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Drive Further for a Drink

If you ask me, providing a city with less liquor licenses as a DWI prevention tactic is illogical (subscription):

Lopez said he was hoping to use the quota system to slow the migration of liquor licenses from rural to urban and resort areas while he assessed the impact of liquor license density on drunken driving accidents and fatalities.

“My charge when I was appointed by the governor was to do something about the DWI problem from the supply side,” Lopez said. “I want to make health and safety concerns, for instance the impact on DWI accidents in an area, one of the main considerations for deciding whether a license should be able to move to a location.”

People who drink and drive are not going to do so less because they have to drive further to find an establishment with a liquor license. Instead, they are more likely to be behind the wheel as they travel to get their next drink.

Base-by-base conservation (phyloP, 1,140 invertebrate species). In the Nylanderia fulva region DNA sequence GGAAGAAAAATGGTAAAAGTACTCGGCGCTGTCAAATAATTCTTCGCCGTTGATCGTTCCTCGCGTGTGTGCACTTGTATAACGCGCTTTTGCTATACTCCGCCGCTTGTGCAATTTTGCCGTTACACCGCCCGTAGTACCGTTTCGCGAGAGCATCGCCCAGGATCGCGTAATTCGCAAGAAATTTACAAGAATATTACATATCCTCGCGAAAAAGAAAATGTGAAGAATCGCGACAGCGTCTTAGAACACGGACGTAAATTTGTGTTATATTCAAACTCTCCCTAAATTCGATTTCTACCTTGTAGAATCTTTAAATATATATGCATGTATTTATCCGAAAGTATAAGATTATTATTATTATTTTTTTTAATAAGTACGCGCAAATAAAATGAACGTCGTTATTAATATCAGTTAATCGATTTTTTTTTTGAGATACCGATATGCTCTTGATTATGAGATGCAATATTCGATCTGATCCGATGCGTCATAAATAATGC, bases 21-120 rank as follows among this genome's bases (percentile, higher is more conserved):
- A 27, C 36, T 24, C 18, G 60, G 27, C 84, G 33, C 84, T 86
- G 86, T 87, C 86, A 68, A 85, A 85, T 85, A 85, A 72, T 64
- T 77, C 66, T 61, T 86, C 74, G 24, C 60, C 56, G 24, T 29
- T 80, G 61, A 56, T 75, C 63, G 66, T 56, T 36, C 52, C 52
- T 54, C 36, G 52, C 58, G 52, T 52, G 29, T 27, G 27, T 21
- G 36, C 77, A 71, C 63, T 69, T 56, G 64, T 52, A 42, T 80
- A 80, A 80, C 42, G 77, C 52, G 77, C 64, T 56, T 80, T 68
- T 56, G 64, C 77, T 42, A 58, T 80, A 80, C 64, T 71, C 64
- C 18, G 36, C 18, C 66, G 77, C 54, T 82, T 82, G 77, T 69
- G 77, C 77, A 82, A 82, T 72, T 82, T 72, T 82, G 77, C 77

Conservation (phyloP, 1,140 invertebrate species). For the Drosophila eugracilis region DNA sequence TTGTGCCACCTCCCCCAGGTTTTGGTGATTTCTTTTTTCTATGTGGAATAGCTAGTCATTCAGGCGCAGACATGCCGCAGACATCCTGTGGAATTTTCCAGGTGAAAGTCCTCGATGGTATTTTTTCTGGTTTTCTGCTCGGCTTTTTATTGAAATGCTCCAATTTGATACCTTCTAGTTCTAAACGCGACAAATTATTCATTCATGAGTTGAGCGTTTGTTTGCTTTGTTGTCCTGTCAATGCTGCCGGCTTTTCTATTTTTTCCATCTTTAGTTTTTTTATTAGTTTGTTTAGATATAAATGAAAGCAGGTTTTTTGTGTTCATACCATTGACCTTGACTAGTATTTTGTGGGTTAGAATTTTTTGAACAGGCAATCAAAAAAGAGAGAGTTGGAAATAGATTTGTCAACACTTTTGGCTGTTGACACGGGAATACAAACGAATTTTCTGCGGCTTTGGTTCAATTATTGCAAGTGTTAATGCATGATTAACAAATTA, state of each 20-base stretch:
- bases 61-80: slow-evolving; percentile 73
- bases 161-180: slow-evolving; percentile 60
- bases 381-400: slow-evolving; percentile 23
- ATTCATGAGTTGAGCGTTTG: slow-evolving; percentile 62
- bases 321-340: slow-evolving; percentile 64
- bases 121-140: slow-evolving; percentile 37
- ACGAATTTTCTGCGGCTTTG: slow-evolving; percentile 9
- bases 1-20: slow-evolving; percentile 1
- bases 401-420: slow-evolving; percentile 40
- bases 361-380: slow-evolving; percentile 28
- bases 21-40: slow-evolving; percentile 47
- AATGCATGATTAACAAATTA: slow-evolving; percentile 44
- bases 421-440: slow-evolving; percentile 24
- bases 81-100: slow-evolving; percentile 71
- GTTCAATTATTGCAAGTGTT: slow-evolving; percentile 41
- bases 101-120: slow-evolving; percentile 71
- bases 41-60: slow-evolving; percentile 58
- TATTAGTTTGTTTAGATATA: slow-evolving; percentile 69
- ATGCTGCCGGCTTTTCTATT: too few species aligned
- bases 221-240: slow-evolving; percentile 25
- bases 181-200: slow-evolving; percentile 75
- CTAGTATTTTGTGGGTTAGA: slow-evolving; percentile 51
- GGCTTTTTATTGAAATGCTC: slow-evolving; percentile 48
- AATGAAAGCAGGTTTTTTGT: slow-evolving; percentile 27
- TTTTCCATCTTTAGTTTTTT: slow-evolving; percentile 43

If you really want to get people off the road, you would have more urban drinking holes, not less. This way, people can walk to their neighborhood bar and then walk (or stumble) home instead of getting behind the wheel of a car.

And make no mistake, liquor licenses limits are about one thing, and one thing only, raising money for state coffers:

According to department records, two licenses in Las Cruces sold for $600,000 each. Elsewhere, at least one has sold for $400,000, and others sell in the $350,000 price range.

“The price of liquor licenses was growing steadily,” Lopez said. “When we see a license sale for $600,000, I believe the day of a $1 million liquor license can’t be far off.”

What a racket!